One of the greatest ironies of the 9/11 Era: while politicians, generals and journalists lined up to denounce al-Qaida as a brutal band of fanatics, one commander thought its organizational structure was kind of brilliant. He set to work rebuilding an obscure military entity into a lethal, agile, secretive and highly networked command — essentially, the U.S.’ very own al-Qaida. It became the most potent weapon the U.S. has against another terrorist attack…

The network McChrystal built, McRaven enhanced and Votel inherits comes in stark contrast to the rest of the U.S. security bureaucracy, which Priest and Arkin call “Top Secret America” and which remains disconnected, bloated and expensive. Priest and Arkin bluntly conclude that McChrystal turned JSOC around “by outright rejecting at least four of Top Secret America’s defining characteristics: its enormous size, its counterproductive duplication, its internal secrecy, and its old-fashioned, hierarchical structure.” What the post-9/11 reforms failed to accomplish across the sprawling national security apparatus, McChrystal did in miniature.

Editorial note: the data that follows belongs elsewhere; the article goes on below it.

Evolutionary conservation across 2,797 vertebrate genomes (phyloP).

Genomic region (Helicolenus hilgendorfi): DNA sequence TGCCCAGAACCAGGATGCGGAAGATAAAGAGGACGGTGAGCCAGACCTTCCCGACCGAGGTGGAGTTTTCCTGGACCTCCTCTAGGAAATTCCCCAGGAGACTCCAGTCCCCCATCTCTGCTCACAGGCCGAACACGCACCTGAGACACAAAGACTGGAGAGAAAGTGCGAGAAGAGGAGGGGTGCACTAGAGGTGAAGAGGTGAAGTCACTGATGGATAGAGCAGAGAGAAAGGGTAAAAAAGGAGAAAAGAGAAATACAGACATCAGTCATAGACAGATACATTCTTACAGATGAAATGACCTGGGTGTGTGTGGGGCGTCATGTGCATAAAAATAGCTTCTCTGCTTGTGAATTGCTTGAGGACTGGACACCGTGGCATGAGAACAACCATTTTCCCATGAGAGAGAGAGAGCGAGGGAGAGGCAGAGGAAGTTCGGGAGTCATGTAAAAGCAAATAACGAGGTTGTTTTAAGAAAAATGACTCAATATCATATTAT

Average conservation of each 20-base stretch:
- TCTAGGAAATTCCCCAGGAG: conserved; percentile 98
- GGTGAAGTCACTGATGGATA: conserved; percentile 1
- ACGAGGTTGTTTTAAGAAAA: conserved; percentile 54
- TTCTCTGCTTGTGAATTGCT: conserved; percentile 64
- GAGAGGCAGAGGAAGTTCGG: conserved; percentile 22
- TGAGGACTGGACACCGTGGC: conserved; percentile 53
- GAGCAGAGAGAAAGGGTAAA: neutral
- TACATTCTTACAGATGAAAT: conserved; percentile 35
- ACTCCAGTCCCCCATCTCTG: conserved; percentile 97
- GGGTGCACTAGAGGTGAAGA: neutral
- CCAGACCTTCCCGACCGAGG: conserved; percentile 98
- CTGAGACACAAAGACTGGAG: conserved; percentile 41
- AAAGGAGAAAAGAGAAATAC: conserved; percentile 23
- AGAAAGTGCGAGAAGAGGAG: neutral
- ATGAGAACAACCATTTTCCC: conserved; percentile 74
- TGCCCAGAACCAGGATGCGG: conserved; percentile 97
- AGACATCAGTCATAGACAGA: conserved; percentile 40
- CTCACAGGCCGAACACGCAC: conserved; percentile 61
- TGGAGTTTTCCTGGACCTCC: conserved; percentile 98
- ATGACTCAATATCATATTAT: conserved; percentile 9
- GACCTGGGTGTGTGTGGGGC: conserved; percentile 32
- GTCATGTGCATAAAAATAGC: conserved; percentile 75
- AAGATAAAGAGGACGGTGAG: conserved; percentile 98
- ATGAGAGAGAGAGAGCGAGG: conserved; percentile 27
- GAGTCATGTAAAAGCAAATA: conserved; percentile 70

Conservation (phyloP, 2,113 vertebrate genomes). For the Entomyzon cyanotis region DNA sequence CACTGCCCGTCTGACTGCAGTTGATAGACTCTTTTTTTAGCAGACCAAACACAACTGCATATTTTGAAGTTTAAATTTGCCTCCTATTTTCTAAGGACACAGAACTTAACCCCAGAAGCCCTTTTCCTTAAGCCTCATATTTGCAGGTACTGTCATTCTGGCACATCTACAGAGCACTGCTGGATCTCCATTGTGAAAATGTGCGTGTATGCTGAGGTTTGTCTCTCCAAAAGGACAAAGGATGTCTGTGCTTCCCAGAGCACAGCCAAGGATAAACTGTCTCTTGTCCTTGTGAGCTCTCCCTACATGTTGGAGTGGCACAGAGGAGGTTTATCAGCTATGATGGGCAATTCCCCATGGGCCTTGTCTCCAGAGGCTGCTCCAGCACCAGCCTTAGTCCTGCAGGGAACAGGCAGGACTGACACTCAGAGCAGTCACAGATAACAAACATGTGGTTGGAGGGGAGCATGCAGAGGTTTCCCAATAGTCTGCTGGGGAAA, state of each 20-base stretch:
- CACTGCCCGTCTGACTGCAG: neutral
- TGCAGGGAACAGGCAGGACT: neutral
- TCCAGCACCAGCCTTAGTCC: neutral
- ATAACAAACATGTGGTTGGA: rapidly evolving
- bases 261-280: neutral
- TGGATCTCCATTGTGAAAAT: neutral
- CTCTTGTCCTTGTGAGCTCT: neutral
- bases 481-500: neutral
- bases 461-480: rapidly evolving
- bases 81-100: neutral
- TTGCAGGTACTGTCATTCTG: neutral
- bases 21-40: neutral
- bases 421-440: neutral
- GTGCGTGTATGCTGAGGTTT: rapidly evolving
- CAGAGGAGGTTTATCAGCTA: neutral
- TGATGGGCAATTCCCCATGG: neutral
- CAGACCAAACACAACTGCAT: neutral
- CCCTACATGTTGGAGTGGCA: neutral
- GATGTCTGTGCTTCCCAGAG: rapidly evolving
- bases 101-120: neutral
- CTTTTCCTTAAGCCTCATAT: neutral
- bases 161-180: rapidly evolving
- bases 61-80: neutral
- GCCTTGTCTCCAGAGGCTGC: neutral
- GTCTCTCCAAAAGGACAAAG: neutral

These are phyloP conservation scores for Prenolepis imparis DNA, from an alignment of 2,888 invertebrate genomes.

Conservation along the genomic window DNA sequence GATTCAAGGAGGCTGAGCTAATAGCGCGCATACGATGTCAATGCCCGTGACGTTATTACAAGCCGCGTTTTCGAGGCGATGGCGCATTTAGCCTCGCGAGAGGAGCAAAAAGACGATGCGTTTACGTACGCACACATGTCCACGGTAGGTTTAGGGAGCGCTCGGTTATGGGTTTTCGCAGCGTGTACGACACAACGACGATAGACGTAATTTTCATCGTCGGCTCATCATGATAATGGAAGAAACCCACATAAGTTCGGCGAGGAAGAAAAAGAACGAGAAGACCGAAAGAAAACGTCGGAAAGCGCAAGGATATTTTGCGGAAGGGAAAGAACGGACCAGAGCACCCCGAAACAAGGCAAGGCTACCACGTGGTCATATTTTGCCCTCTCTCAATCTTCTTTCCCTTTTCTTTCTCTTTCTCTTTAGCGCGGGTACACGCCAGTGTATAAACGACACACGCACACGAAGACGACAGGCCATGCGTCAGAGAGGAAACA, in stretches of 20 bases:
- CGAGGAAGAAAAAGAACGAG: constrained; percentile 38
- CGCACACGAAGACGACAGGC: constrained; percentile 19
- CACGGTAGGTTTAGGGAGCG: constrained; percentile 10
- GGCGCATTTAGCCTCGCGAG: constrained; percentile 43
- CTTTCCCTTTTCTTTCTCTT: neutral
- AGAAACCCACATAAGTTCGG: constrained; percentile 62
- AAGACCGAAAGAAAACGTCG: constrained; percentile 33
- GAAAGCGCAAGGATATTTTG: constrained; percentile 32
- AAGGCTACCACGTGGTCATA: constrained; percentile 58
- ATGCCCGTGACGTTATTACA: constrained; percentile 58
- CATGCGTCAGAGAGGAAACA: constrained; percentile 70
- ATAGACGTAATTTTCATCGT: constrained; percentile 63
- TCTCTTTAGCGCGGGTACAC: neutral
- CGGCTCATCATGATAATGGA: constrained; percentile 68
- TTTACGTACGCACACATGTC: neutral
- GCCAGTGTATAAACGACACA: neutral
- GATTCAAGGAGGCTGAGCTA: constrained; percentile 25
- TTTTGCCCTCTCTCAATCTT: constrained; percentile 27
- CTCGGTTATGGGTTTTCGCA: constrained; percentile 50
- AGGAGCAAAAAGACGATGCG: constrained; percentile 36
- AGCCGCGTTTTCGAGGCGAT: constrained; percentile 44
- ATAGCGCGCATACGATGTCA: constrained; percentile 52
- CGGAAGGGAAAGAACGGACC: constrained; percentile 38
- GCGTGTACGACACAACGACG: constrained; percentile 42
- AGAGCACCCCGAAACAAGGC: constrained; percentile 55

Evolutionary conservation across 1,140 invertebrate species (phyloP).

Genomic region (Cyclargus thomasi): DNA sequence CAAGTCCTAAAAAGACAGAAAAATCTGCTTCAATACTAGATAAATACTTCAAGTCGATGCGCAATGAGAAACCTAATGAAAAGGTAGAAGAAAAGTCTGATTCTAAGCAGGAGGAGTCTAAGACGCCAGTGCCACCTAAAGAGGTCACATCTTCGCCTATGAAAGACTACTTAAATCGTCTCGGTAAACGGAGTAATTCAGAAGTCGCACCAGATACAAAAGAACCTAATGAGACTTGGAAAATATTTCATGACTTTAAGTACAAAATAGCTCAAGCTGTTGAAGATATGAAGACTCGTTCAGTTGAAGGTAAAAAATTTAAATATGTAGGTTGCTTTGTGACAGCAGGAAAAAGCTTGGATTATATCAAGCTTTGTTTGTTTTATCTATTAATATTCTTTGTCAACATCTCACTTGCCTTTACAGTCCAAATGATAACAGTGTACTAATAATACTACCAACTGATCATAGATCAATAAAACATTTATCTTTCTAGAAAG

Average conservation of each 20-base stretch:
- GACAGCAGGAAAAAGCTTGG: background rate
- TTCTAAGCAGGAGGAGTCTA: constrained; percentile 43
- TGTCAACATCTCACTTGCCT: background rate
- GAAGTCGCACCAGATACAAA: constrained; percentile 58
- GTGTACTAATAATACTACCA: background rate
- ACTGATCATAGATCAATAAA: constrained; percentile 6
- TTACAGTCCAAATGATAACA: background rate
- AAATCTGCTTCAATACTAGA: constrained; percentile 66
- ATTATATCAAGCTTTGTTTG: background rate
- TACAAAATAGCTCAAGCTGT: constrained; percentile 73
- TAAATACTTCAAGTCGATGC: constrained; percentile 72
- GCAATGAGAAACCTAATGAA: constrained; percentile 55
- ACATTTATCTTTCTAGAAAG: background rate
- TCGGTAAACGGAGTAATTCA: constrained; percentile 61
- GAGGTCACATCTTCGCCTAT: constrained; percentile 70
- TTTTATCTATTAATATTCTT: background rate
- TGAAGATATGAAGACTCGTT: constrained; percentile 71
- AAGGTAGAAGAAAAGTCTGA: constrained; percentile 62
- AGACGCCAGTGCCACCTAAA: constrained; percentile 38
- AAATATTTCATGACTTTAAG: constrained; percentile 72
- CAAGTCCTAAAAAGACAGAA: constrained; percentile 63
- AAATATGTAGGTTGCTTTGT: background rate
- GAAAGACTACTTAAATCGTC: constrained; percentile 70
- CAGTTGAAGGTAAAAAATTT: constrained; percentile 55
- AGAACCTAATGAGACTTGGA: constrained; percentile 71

“We had to figure out a way to retain our traditional capabilities of professionalism, technology, and, when needed, overwhelming force,” McChrystal recalled in Foreign Policy, “while achieving levels of knowledge, speed, precision, and unity of effort that only a network could provide.” It didn’t work in Afghanistan with conventional forces. But now it’s up to the secretive, lethal network that McChrystal established to finally destroy the terrorist network that inspired it.